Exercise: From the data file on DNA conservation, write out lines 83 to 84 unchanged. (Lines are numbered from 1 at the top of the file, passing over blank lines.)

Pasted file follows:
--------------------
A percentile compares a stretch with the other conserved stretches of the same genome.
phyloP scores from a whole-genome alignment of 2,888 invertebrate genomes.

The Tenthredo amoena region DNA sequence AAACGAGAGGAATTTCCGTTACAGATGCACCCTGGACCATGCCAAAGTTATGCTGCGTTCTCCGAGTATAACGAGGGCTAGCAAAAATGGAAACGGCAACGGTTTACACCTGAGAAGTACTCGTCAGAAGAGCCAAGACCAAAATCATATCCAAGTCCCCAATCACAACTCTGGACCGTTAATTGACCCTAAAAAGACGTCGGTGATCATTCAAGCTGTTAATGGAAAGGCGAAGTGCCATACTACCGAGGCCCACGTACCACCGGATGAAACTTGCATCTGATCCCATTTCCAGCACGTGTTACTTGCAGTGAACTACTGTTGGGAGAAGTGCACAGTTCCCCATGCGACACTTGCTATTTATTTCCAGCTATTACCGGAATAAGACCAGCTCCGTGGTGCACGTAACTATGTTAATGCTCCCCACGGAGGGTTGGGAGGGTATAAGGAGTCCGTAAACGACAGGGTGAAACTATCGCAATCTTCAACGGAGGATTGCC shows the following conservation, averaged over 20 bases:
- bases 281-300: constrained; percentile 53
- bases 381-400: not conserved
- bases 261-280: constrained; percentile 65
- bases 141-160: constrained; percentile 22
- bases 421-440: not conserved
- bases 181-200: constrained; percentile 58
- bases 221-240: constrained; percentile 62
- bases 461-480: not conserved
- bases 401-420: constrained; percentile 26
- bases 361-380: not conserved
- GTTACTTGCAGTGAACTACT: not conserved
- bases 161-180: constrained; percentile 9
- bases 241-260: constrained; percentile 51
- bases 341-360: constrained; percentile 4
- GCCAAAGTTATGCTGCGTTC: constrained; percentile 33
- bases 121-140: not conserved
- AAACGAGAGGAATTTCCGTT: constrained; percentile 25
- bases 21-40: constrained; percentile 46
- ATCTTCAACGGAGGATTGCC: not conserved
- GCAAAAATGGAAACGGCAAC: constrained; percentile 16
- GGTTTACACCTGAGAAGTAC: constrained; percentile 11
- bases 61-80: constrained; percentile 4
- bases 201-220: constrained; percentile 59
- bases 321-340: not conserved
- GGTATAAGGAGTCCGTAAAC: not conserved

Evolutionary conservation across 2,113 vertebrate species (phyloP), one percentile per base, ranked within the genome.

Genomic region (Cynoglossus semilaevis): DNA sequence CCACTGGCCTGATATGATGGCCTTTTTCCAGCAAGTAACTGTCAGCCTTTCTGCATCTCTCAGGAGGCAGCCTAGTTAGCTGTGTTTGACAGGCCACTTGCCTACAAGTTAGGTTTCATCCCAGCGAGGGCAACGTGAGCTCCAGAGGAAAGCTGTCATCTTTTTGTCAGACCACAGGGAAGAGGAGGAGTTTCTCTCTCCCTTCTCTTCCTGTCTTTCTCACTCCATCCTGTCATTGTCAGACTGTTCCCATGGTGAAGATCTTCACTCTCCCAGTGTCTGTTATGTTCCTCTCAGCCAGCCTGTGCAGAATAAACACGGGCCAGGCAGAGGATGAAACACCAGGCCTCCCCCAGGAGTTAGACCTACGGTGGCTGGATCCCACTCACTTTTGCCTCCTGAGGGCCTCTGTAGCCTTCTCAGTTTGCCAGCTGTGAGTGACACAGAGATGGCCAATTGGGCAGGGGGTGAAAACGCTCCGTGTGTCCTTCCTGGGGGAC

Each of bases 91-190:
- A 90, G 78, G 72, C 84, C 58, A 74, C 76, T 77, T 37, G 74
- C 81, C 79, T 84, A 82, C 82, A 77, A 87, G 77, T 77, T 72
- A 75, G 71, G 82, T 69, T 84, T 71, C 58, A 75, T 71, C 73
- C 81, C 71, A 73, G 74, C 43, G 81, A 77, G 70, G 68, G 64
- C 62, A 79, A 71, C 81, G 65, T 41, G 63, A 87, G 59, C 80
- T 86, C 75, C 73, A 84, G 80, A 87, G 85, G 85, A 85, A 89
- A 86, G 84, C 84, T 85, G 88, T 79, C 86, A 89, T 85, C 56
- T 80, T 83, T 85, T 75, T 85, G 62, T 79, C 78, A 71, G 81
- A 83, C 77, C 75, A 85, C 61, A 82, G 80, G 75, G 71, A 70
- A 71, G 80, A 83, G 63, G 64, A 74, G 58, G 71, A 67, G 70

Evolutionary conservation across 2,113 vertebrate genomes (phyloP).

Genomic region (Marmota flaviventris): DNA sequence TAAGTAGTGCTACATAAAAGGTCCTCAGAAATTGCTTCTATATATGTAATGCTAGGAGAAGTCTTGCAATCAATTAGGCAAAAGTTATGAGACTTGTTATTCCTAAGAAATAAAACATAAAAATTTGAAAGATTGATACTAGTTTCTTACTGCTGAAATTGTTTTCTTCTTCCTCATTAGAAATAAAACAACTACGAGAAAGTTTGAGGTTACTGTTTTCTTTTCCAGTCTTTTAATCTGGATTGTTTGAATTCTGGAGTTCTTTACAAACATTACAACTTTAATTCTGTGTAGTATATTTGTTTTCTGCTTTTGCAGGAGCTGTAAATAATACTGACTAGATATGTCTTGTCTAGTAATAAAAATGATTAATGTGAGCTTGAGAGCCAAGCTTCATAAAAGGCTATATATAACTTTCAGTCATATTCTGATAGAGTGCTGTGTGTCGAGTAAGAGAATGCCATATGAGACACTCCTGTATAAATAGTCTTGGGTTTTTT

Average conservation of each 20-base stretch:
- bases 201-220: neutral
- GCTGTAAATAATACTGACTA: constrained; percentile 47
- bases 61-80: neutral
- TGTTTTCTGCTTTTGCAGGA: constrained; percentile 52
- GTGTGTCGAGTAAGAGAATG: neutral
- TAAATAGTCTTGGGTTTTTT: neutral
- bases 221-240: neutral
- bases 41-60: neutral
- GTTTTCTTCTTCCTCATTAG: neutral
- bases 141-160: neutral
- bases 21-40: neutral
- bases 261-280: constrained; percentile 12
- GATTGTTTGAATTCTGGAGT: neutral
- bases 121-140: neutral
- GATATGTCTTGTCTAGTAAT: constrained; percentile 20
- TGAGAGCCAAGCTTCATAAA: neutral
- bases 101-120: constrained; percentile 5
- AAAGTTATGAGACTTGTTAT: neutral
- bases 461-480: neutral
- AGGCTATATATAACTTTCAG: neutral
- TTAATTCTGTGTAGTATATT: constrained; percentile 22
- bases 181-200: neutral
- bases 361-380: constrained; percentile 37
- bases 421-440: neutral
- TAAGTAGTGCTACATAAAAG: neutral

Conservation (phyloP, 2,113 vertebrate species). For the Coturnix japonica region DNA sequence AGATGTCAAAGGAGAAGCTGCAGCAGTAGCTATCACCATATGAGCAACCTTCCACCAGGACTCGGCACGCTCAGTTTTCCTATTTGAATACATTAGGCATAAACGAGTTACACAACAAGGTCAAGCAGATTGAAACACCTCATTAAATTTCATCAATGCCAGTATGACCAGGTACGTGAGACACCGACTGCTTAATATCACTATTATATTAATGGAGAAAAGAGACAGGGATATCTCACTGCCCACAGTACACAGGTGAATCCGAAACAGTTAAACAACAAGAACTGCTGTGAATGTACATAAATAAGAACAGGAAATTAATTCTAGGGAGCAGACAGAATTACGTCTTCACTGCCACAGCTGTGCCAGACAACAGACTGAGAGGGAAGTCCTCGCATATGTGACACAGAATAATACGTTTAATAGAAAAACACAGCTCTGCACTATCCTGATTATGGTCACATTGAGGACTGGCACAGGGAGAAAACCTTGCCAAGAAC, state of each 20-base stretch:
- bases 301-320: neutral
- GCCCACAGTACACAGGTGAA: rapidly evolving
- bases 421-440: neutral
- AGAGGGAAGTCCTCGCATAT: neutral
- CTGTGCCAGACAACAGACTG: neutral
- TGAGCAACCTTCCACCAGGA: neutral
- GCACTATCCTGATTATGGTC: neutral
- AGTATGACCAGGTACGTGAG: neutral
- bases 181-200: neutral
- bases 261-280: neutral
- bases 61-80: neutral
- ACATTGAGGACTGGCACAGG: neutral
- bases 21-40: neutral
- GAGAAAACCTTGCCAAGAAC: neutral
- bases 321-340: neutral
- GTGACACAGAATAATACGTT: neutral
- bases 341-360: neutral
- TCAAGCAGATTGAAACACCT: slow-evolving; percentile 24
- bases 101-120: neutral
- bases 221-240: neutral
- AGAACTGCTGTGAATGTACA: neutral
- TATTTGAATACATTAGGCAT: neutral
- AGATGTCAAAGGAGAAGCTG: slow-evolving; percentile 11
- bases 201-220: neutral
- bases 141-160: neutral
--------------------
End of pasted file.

- bases 21-40: neutral
- GAGAAAACCTTGCCAAGAAC: neutral